Crawling Back To Numa / by Faded Morgana


  Mary Clare Clemons was living in the largest side room in the Clubhouse, our DIY Venue from back in the day (RIP), when I first met her and started talking to her about art and music. I remember thinking it was strange that anyone would want to live in that place, but, then again, I think maybe she felt that way, too. Regardless, the friendship I've garnered over the last couple years with MC has been truly a fulfilling one. For starters, she's a sweetheart, a great conversationalist, and she's one of the most welcoming, warm-hearted members of the Jackson Collective Family every single time I pull up to Jackson Tree. But one specifically awesome quality leads us here today, and that is Clemons uncanny ear for producing music under her alias Numa. 

    The first time someone showed me a Numa track, I was pretty speechless. This wasn't the norm, this wasn't what one would have expected. When Numa spins, at least when I've seen her, she's dropped some pretty filthy bass, and when I saw her working on music, the one time I saw her, she was troubleshooting some internet issues on her mac in the Clubhouse and I didn't really get to see what she had goin' on. I'm also going to mention that for the most part, the Jackson Collective is a very House oriented family of musicians, so I was expecting something along those lines. I remember the song slapped, and I kept asking where she got the absolutely stunning vocal tracks. "That's her, dude."

 Numa performs at Jackson Tree: Spring Gathering 2018

Numa performs at Jackson Tree: Spring Gathering 2018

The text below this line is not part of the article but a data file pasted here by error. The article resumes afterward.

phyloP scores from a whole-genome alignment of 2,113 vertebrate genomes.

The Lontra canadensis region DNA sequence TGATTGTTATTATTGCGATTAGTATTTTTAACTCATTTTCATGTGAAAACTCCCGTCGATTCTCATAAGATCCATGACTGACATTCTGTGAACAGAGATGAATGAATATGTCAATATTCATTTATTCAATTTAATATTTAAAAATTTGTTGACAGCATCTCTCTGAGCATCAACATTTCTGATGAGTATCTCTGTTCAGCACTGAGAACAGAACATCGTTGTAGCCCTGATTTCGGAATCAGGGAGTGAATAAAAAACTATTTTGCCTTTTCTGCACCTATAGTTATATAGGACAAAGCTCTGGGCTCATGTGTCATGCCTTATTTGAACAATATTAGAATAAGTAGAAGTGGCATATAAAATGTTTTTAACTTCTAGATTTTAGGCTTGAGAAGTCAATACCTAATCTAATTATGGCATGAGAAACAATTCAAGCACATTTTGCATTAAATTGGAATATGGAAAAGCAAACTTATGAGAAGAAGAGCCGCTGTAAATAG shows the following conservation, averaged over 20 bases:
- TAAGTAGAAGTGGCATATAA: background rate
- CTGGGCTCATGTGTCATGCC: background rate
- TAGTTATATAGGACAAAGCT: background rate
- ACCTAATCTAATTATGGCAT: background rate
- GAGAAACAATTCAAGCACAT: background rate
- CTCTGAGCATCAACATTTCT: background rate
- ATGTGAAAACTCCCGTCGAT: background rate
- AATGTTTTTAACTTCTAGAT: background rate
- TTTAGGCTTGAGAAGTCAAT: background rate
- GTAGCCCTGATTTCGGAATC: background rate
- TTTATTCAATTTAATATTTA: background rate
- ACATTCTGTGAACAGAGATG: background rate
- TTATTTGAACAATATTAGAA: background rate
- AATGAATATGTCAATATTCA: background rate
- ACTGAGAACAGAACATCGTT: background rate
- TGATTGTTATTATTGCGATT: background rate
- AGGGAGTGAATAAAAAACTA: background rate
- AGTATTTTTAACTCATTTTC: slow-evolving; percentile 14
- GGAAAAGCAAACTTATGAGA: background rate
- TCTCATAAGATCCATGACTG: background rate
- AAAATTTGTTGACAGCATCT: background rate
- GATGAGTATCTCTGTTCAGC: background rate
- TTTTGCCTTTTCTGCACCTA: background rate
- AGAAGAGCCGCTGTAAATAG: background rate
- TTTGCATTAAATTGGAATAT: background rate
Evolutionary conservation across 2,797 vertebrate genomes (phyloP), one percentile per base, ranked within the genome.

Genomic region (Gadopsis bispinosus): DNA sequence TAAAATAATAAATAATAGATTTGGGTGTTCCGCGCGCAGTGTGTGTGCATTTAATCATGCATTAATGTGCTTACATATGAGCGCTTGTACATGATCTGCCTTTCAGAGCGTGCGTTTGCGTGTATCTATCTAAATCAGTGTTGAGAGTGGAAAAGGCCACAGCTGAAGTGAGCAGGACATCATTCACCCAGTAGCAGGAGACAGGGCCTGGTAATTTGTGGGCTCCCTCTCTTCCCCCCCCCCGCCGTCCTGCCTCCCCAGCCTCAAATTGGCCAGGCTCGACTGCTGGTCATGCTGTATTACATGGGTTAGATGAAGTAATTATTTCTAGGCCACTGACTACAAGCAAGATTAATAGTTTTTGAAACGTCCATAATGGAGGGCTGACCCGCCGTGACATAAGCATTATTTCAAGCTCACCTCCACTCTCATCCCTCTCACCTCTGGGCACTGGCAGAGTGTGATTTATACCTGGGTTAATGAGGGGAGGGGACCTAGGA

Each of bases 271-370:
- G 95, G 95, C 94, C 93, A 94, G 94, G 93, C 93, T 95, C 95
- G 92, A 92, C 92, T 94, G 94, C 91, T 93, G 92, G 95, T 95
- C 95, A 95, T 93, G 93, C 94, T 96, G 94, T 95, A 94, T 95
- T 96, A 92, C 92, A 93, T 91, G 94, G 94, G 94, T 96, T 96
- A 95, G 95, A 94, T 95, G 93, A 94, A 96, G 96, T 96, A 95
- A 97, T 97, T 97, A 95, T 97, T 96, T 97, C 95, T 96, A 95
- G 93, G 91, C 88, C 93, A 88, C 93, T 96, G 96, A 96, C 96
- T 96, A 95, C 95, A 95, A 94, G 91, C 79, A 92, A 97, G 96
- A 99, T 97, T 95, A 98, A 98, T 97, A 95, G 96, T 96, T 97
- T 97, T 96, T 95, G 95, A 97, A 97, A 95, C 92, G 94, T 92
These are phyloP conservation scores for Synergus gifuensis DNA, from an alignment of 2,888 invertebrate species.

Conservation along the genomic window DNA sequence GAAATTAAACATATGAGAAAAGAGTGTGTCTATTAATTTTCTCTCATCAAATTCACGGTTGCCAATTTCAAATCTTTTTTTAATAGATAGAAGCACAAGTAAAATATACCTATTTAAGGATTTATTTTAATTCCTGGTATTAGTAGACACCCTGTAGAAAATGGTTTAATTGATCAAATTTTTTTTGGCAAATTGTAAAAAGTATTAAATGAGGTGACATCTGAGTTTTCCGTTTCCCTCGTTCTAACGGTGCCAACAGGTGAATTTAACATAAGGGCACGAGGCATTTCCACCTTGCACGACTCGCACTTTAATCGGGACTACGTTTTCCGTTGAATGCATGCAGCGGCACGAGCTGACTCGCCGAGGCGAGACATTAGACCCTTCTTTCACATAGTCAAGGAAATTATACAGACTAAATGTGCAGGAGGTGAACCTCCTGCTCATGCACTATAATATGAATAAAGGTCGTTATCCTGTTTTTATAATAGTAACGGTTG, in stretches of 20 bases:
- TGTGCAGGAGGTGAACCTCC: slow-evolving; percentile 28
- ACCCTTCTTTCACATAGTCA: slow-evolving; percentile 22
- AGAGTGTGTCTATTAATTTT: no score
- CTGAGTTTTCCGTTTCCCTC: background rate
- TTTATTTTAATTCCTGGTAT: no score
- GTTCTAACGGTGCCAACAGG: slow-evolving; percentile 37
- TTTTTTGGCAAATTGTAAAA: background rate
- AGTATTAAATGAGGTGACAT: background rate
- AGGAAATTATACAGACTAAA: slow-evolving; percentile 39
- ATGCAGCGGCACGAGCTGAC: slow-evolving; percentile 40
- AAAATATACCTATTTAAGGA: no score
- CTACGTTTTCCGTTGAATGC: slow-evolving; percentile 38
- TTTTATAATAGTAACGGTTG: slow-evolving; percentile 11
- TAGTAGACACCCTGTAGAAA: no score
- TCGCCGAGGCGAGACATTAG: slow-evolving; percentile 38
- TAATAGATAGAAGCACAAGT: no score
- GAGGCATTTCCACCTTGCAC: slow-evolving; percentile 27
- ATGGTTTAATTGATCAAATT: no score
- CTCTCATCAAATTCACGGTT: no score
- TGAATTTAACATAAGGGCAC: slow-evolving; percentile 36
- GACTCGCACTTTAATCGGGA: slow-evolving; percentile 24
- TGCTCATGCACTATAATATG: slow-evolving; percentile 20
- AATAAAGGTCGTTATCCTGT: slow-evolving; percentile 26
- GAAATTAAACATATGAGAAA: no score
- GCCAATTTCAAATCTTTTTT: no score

Last winter, The Jackson Collective released their inaugural volume of collected tracks, "Hello, My Name Is Jackson, Vol. 1" and while every single song slapped so hard that I may spend the day revisiting the collection, my admitted favorite was Numa's track "Wash Out". The trudging bass and beautifully haunting vocals immediately caught my attention. The vibe in the track is completely different than the rest of the EP, it feels a little more alternative influenced and a little closer to ol' Indie Dance Radio on Pandora than something you'd see dropped at a rave, but we still get such a sweet, pulsing drop bestowed on us midway through the track that grounds us back in the excellent sauce the EP prepares for us. So naturally, I approached MC recently and asked if she had anything coming out soon to grace my earholes. 

      "Crawling Back" is anything but what the title implies, it is completely a step forward for Numa as an artist. The song is superb, by all means and for lack of a better word, a fuckin' bop, and it's now starting it's 6th lap on repeat as I write this now. It's an ode to giving up the things we return to when we want to feel comfortable, even when they're unhealthy for us, and a reminder we have the power to create and become whatever we want to in our lives. Again, gorgeous vocals immediately float from the song and fill our heads with questions of love and living life and it almost casts a resonating feeling of absence within us, even though I feel so reassured of myself by the time the song ends. The vocals eventually swell into a bassy drop that is remnant of crowd-pleasing, charismatic, highly energetic Alison Wonderland tracks of recent years. The production on the track is simply stunning, everything is seemingly in its right place and the catchiness of the song lingers on your mind for hours once its 4 minute and 28 second mark has passed. And I just cannot stop complimenting the vocal performance.
   Clemons has had the music she's written hit the Top 20 on Billboard's Dance Chart, and I cannot wait to see where this track gets her. I'm getting more and more eager to return to Jackson Tree with each new song I hear from the artist's in the splendid collective, and this was no different. The song is a must for your summer collection. Listen to it in the car, sing it in the shower, get down to it on the dance floor, do whatever you do to celebrate incredible art, but whatever you do, don't sleep on this song.